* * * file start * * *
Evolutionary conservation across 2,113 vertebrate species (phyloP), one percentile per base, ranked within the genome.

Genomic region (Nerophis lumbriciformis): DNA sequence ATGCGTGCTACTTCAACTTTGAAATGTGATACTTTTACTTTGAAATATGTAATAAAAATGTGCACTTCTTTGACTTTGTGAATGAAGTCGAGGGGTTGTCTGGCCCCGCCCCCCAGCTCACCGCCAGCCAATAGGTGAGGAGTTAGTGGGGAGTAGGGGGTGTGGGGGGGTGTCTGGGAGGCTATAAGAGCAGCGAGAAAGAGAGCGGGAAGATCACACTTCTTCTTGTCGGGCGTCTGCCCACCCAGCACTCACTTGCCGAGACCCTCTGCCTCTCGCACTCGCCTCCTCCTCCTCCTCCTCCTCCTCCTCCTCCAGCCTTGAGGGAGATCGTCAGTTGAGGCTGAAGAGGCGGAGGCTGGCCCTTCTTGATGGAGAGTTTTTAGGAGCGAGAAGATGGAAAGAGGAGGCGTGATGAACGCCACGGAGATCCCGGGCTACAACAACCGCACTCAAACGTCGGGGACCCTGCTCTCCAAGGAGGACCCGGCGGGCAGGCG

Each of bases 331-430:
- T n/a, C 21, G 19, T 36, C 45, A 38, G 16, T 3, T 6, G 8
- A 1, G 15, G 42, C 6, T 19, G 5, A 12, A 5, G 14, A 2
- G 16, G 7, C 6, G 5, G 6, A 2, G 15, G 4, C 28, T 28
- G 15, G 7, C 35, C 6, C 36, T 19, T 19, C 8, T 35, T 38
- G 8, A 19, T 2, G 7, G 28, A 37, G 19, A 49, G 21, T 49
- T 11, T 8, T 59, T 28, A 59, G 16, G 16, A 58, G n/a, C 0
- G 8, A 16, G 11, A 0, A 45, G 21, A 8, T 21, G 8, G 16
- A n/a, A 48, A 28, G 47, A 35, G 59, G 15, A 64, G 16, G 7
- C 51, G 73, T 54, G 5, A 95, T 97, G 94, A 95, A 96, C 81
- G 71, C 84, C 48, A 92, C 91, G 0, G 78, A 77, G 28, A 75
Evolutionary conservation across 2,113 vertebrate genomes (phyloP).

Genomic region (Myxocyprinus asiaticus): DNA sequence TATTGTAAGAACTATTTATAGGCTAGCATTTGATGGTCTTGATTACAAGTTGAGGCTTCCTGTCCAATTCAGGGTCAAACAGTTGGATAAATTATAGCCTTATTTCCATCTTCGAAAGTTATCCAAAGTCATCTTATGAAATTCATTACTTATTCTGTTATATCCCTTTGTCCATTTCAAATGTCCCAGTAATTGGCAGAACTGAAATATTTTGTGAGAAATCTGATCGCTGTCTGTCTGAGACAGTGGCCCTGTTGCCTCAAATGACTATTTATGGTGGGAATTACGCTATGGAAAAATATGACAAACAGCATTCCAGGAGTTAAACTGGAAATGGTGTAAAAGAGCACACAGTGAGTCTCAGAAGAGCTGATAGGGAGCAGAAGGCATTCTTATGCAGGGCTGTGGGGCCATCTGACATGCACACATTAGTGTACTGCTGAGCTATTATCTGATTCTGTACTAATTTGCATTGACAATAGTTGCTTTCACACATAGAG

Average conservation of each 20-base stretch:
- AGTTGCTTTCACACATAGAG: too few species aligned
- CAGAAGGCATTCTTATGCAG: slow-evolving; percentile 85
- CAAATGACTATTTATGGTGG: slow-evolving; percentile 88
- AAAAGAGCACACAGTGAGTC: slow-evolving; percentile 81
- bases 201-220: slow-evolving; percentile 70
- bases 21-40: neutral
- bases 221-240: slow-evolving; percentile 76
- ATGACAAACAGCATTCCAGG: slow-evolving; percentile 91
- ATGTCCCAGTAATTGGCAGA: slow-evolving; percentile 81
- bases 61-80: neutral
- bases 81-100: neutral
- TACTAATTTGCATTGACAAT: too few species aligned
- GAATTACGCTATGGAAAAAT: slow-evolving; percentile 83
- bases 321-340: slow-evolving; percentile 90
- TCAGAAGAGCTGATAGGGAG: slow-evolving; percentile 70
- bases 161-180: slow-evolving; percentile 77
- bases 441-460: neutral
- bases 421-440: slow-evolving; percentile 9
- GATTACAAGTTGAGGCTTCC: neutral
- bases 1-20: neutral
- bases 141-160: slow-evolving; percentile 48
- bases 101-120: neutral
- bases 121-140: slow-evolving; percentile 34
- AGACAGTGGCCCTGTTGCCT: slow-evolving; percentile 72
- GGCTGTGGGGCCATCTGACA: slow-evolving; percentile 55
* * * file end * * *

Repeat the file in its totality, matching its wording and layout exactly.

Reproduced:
Evolutionary conservation across 2,113 vertebrate species (phyloP), one percentile per base, ranked within the genome.

Genomic region (Nerophis lumbriciformis): DNA sequence ATGCGTGCTACTTCAACTTTGAAATGTGATACTTTTACTTTGAAATATGTAATAAAAATGTGCACTTCTTTGACTTTGTGAATGAAGTCGAGGGGTTGTCTGGCCCCGCCCCCCAGCTCACCGCCAGCCAATAGGTGAGGAGTTAGTGGGGAGTAGGGGGTGTGGGGGGGTGTCTGGGAGGCTATAAGAGCAGCGAGAAAGAGAGCGGGAAGATCACACTTCTTCTTGTCGGGCGTCTGCCCACCCAGCACTCACTTGCCGAGACCCTCTGCCTCTCGCACTCGCCTCCTCCTCCTCCTCCTCCTCCTCCTCCTCCAGCCTTGAGGGAGATCGTCAGTTGAGGCTGAAGAGGCGGAGGCTGGCCCTTCTTGATGGAGAGTTTTTAGGAGCGAGAAGATGGAAAGAGGAGGCGTGATGAACGCCACGGAGATCCCGGGCTACAACAACCGCACTCAAACGTCGGGGACCCTGCTCTCCAAGGAGGACCCGGCGGGCAGGCG

Each of bases 331-430:
- T n/a, C 21, G 19, T 36, C 45, A 38, G 16, T 3, T 6, G 8
- A 1, G 15, G 42, C 6, T 19, G 5, A 12, A 5, G 14, A 2
- G 16, G 7, C 6, G 5, G 6, A 2, G 15, G 4, C 28, T 28
- G 15, G 7, C 35, C 6, C 36, T 19, T 19, C 8, T 35, T 38
- G 8, A 19, T 2, G 7, G 28, A 37, G 19, A 49, G 21, T 49
- T 11, T 8, T 59, T 28, A 59, G 16, G 16, A 58, G n/a, C 0
- G 8, A 16, G 11, A 0, A 45, G 21, A 8, T 21, G 8, G 16
- A n/a, A 48, A 28, G 47, A 35, G 59, G 15, A 64, G 16, G 7
- C 51, G 73, T 54, G 5, A 95, T 97, G 94, A 95, A 96, C 81
- G 71, C 84, C 48, A 92, C 91, G 0, G 78, A 77, G 28, A 75
Evolutionary conservation across 2,113 vertebrate genomes (phyloP).

Genomic region (Myxocyprinus asiaticus): DNA sequence TATTGTAAGAACTATTTATAGGCTAGCATTTGATGGTCTTGATTACAAGTTGAGGCTTCCTGTCCAATTCAGGGTCAAACAGTTGGATAAATTATAGCCTTATTTCCATCTTCGAAAGTTATCCAAAGTCATCTTATGAAATTCATTACTTATTCTGTTATATCCCTTTGTCCATTTCAAATGTCCCAGTAATTGGCAGAACTGAAATATTTTGTGAGAAATCTGATCGCTGTCTGTCTGAGACAGTGGCCCTGTTGCCTCAAATGACTATTTATGGTGGGAATTACGCTATGGAAAAATATGACAAACAGCATTCCAGGAGTTAAACTGGAAATGGTGTAAAAGAGCACACAGTGAGTCTCAGAAGAGCTGATAGGGAGCAGAAGGCATTCTTATGCAGGGCTGTGGGGCCATCTGACATGCACACATTAGTGTACTGCTGAGCTATTATCTGATTCTGTACTAATTTGCATTGACAATAGTTGCTTTCACACATAGAG

Average conservation of each 20-base stretch:
- AGTTGCTTTCACACATAGAG: too few species aligned
- CAGAAGGCATTCTTATGCAG: slow-evolving; percentile 85
- CAAATGACTATTTATGGTGG: slow-evolving; percentile 88
- AAAAGAGCACACAGTGAGTC: slow-evolving; percentile 81
- bases 201-220: slow-evolving; percentile 70
- bases 21-40: neutral
- bases 221-240: slow-evolving; percentile 76
- ATGACAAACAGCATTCCAGG: slow-evolving; percentile 91
- ATGTCCCAGTAATTGGCAGA: slow-evolving; percentile 81
- bases 61-80: neutral
- bases 81-100: neutral
- TACTAATTTGCATTGACAAT: too few species aligned
- GAATTACGCTATGGAAAAAT: slow-evolving; percentile 83
- bases 321-340: slow-evolving; percentile 90
- TCAGAAGAGCTGATAGGGAG: slow-evolving; percentile 70
- bases 161-180: slow-evolving; percentile 77
- bases 441-460: neutral
- bases 421-440: slow-evolving; percentile 9
- GATTACAAGTTGAGGCTTCC: neutral
- bases 1-20: neutral
- bases 141-160: slow-evolving; percentile 48
- bases 101-120: neutral
- bases 121-140: slow-evolving; percentile 34
- AGACAGTGGCCCTGTTGCCT: slow-evolving; percentile 72
- GGCTGTGGGGCCATCTGACA: slow-evolving; percentile 55